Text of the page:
Fashawn: I didn't feel the pressure until I was halfway into the album. When I first started, a lot of people didn't really know about me. But as I started dropping mixtapes and really building my buzz up, that's when the comparisons started coming in, about halfway through the project. But me and Blu are two different people, two different perspectives on lives. When I first heard Below The Heavens, it was like a motion picture about a character, about what it was like just being alive at that time, that era—2006 or something like that. So to Exile I was like, "Yo, i would love to work with you. I would love for you to do my whole album, paint my life as a movie." Hes real diverse—Exile could take it anywhere, he's like Thelonius Monk on the MPC.

Complex: Do you think your next album will be a one-producer project, or do you plan on working with a bunch of different collaborators?

Fashawn: I think I might keep going with the one producer thing. I just like the creative aspect of that, man. You're challenging the producer and the producer is challenging the writer. I think that chemistry is priceless, so I might have to do that for the second album. There's a lot of people I would love to do a project with—Large Professor, that would be amazing. People like Scram Jones, definitely Evidence, of course. I want to work with Salaam Remi, a bunch of people, man.

Complex: You had the line "They call me Fashawn, but I don't design clothes." I know you're not really a fashion dude, but I saw you did some modeling for a clothing company a little while ago...

Fashawn: Yeah, this company called Orisu—I did my first ad in Holiday 2008. I'm in Fresno right now, and I'm riding past a store where they have my banner—I'm lookin at it. I remember growing up, we had nothing so we had to shoplift for clothes. If you got caught, they took a picture of you and put the picture in the front of the store like, "Don't let this kid in." Now I got my ad in front of the store and I'm getting free clothes. It's such a big transition.

Complex: You're a young dude from Cali, but I don't really see you dressing like these other kids, rocking tight, bright denim and all that. How would you describe your style?

Fashawn: I would it describe it as "Central Cali," man. In central Cali, the whole skater lifestyle has been around since the '80s, or further back, and I reflect that. You could walk the streets around Fresno and all the kids, theyre most likely riding a skateboard or listening to A Tribe Called Quest on an iPod. That's what my fashion reflects, that world.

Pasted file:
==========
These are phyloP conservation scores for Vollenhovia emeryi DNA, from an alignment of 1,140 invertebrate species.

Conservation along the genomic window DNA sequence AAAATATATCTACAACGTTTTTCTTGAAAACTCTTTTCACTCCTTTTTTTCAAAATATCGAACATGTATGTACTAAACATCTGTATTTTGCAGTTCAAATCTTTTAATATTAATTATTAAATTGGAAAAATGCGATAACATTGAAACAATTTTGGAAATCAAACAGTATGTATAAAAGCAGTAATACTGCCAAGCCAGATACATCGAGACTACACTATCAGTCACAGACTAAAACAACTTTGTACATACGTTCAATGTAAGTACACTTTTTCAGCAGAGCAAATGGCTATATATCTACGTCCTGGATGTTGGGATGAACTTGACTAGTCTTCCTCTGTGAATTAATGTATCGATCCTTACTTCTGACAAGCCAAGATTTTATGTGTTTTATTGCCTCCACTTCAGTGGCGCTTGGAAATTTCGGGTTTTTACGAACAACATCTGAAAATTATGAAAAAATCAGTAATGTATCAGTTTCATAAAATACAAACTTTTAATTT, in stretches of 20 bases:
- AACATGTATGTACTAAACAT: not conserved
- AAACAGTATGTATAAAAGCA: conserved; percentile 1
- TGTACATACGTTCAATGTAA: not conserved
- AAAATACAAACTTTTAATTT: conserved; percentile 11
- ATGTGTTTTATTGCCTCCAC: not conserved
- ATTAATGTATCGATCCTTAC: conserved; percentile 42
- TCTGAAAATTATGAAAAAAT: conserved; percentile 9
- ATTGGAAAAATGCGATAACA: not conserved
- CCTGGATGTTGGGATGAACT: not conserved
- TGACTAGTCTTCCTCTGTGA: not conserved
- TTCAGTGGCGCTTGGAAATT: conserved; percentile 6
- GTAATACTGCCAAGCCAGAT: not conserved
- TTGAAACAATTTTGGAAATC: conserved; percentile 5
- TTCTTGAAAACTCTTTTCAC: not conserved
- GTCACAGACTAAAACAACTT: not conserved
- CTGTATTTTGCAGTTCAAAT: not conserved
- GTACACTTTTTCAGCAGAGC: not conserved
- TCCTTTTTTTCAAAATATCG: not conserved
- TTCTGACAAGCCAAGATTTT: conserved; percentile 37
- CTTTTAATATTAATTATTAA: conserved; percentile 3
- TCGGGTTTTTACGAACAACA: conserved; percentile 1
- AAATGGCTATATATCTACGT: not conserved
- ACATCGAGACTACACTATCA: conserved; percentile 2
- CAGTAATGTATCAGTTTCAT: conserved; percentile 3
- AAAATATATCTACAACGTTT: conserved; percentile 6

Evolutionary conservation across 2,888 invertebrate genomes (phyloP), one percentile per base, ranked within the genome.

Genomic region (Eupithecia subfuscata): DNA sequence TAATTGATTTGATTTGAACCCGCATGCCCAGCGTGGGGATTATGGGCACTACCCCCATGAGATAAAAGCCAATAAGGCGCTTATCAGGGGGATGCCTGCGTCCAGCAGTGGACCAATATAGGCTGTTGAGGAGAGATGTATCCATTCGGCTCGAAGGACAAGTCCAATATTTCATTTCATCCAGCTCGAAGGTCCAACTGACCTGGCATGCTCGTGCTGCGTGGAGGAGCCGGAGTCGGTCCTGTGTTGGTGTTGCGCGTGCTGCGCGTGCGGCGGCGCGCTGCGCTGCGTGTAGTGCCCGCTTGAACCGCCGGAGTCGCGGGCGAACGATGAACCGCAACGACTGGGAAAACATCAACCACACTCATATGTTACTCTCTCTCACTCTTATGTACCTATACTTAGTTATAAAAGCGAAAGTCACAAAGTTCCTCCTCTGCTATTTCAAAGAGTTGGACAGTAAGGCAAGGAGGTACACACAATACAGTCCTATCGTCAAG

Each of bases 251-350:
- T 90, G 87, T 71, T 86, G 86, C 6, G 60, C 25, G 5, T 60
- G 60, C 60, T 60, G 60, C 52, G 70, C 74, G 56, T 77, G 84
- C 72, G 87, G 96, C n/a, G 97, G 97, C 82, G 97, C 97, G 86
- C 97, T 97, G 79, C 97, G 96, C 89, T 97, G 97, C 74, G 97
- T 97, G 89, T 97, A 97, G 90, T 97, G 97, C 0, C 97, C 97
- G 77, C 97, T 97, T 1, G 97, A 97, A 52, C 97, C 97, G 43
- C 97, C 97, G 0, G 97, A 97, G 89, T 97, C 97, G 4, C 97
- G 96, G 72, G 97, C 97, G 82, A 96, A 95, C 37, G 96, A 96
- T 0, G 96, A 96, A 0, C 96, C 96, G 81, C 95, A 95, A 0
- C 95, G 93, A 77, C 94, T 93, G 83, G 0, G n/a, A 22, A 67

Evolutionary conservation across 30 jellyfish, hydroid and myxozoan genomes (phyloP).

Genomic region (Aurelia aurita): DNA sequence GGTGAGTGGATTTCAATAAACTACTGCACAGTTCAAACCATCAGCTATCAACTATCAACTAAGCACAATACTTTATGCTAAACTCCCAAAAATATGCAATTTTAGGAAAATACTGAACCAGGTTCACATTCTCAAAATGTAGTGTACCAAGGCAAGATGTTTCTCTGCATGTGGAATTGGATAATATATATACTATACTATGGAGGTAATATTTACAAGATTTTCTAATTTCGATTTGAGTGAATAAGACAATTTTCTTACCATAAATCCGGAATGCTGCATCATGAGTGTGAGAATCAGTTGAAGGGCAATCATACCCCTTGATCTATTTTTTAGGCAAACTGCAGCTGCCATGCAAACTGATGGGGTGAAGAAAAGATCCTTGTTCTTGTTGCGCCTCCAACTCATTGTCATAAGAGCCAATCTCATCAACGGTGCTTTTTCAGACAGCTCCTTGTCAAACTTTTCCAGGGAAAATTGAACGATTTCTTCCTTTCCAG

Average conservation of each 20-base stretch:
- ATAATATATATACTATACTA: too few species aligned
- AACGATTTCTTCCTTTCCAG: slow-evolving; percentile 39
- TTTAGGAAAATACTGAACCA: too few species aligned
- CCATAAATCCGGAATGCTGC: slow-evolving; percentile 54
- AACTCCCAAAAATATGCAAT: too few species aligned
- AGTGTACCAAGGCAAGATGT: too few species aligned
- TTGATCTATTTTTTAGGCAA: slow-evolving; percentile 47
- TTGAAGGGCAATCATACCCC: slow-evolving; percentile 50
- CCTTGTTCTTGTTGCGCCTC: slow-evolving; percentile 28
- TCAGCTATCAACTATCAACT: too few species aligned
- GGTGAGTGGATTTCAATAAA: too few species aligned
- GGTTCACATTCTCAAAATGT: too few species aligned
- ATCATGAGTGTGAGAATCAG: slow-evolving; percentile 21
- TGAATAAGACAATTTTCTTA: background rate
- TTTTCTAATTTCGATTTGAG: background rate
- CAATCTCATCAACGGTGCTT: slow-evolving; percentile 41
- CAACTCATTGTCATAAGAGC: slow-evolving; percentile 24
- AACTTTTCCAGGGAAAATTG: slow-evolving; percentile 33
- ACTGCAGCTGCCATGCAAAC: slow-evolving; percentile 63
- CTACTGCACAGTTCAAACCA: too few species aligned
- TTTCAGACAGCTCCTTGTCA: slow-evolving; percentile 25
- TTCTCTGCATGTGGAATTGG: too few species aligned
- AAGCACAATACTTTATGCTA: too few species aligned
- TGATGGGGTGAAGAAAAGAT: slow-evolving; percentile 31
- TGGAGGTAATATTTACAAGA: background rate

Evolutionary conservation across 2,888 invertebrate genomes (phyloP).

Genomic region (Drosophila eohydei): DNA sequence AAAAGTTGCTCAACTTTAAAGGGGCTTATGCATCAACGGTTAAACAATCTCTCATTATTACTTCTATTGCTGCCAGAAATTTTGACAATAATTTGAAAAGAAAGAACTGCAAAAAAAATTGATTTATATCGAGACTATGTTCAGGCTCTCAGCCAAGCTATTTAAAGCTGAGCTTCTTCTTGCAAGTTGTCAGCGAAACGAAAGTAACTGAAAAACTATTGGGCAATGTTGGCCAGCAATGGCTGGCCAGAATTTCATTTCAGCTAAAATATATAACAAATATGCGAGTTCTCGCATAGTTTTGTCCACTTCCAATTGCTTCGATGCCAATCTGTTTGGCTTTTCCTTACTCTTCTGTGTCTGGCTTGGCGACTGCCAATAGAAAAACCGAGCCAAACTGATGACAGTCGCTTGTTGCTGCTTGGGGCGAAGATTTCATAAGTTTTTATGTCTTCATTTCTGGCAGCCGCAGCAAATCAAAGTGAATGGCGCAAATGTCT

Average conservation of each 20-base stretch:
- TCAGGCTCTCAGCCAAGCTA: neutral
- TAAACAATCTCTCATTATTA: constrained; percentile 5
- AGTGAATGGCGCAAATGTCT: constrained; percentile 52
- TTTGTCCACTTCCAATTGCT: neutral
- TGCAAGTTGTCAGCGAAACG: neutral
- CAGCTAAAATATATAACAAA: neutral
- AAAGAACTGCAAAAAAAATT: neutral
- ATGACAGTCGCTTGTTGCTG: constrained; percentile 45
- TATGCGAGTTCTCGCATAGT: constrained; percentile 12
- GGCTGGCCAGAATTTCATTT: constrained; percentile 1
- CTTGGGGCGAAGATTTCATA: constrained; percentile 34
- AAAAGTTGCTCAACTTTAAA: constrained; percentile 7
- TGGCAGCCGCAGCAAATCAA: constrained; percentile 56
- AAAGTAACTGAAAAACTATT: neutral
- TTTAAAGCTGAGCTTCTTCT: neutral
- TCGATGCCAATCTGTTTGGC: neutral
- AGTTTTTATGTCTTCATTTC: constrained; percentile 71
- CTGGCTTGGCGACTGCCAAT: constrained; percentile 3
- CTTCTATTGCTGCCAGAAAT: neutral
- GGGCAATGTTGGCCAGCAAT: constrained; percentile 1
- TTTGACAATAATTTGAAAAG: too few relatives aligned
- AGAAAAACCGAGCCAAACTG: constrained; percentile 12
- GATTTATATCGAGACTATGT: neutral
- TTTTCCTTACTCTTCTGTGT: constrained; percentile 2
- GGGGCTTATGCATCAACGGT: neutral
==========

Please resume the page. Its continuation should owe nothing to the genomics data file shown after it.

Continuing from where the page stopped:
Complex: Correct me if I'm wrong, but I think I saw you skating a little bit in the "Sunny, CA" video. That was you, right?

Fashawn: Yeah, no stunt double! That was me. I've been skating about as long as I've been rapping. I'd probably beat Lupe Fiasco in skating [laughs]. If he's reading this, I'd like to challenge him to a skate-off.

Complex: You also came up writing graffiti, right? What was your name?

Fashawn: BRIEF 1. People always say i talk short, I don't say much, I always say less than necessary, which is where "brief" comes from. I used to write for this crew called 37cents—they still reign supreme here in Fresno, niggas know about it. But I put my Krylons back in the closet. I'm clutching mics now, but i still got my blackbook.

Complex: One of the only other rappers from Fresno who's blown up on a national level is Planet Asia. You must have been around 10 years old when he was coming out in the late '90s...

Fashawn: When I first heard of Planet Asia, i thought it was an Asian guy [laughs]. Or I thought it was a group. But then i saw him in concert for the first time at Fresno State University, it was crazy. He was the first artist to bubble outside from Fresno, gain notoriety in the Bay Area, LA, or even places like Germany, New York. He was the first and only cat to look up to from my town to have a deal with Interscope.  It was crazy when he embraced me. The legendary Planet Asia telling me I'm the future—that just really gave me a battery in the back, an extra boost of energy. I just started writing crazy.

Complex: Actually, aside from Planet Asia, there's one other well-known rapper from Fresno—Kevin Federline. How did Fresno feel about K-Fed's debut when it came out?

Fashawn: [Laughs.] Man, I dont think people were tripping off his music that much, especially when you compare that to what he did for Britney Spears—people talk about that more than anything. A Fresno cat bagged a pop princess, made her his baby momma? That's some Fresno shit! [Laughs] I don't think anyone's talking about his music though.

Complex: Okay, before we wrap this up, I gotta ask—did you ever watch Boy Meets World when you were a kid?

Fashawn: Definitely! Big Fan!

Complex: Did you have a crush on Topanga? Tell the truth.

Fashawn: Definitely! She was very hot. Her lips were incredible! And other things...but, yeah. [laughs]